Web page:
Tummy pains would sometimes wake five-year-old Kristy up screaming. To mum Allison they “just seemed like random pains that passed quickly. Children with common colds come across as sicker than she was.”
But things escalated quickly after a visit to their GP who suggested an ultrasound just to be sure Kristy was all right. Instead it clarified the opposite.
A day that began with hospital tests in Burnie in the northwest of Tasmania ended with the family driving south to arrive at midnight at the Royal Hobart Hospital. That mad dash reflected the urgency of Kristy’s diagnosis: stage 4 neuroblastoma, a form of cancer made up of cells found in nerve tissues. A tumour in Kristy’s left adrenal gland had already spread to her lymph glands and it couldn’t be treated in Tasmania.
The Royal Children’s Hospital (RCH) is recognised as an international leader in the research and treatment of childhood cancer which meant the Loring family had to separate. Brothers Adam, eight, and Cameron, three, stayed with their grandparents while Kristy flew into Melbourne with her mum and dad Pete on AFL grand final weekend for a week of clinical tests.
“Coming into the hospital for the first time was both surreal and frightening,” recalled Allison. “We saw all of these sick kids on the ward and it was scary to think that this place would be home for us.”
After CT scans, MIBG whole body imaging, bone marrow testing and a tumour biopsy, a central line was put in and Kristy began chemotherapy immediately.
“They didn’t sugar coat anything,” said Allison. “They told us what Kristy had, what kind of treatment she’d need and what to expect over the coming months.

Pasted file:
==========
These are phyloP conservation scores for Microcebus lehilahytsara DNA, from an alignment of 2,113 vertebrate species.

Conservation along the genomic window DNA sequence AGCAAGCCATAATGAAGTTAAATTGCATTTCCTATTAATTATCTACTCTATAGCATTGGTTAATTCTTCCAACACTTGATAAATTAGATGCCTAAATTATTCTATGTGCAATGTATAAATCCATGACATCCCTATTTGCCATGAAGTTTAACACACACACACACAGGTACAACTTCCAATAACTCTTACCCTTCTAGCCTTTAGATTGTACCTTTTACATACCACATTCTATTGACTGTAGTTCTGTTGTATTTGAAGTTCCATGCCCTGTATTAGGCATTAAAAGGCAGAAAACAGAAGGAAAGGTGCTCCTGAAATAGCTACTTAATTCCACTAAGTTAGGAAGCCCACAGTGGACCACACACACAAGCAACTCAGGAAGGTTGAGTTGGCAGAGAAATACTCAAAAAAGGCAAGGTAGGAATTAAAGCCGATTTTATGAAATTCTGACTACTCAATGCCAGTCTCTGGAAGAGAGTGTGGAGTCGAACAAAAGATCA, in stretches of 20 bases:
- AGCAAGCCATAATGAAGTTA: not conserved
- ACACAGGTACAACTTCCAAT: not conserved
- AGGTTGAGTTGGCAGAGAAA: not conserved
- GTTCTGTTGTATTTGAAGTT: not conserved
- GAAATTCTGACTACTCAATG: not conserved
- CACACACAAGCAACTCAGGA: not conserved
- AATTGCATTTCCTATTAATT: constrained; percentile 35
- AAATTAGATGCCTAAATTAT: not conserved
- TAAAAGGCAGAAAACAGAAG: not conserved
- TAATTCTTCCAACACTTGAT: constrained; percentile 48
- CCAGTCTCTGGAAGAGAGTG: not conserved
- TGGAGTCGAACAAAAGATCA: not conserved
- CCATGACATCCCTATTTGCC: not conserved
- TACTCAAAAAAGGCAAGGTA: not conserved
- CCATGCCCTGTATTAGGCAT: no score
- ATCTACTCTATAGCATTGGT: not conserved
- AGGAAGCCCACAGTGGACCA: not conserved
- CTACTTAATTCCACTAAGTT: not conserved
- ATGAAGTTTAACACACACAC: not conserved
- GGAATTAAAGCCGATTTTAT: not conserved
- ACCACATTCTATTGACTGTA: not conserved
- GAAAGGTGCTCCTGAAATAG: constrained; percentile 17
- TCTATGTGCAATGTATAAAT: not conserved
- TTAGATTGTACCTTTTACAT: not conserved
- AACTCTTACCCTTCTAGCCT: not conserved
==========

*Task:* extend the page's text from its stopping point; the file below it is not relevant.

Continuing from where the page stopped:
So far Kristy has undergone surgery to remove the tumour in her left adrenal gland and the five surrounding affected lymph nodes. She’s also been through five cycles of chemotherapy plus high-dose chemotherapy which wipes the system in an effort to eradicate the cancer. Prior to this, doctors extracted some of Kristy’s stem cells so they could be re-implanted after the high-dose chemotherapy to help her system recover and reboot.
“The staff here are incredible,” said Allison. “The nurses are all so experienced and know exactly what to look for and how best to take care of Kristy. The doctors give such great care and are so good at explaining everything in a way you can understand. They were so happy to answer any questions of which we had many.”
And when Allison says ‘we’ she’s referring to the whole Loring family, reunited and all settled in Melbourne since March.
Meanwhile Kristy is undergoing immunotherapy. Through six cycles of antibody treatment, the body’s immune system is trained to recognise and kill cancer cells. This involves one week in hospital receiving antibodies then three weeks off per cycle. It’s a new treatment approach that makes Kristy feel very unwell but her mum describes her as very easy going and resilient.
“We’re so proud of her for how she’s handled this whole experience,” said Allison. “She’s cheeky. She calls her oncologist Marty Campbell ‘Smarty’. She’s very creative and loves crafting, dancing and cooking and wants to be a vet when she grows up.
“I hope she has a normal life and can be everything she wants to be.
“You don’t think of this kind of thing happening until it happens to you. The hospital has helped us out so much and we are so reliant on the RCH.”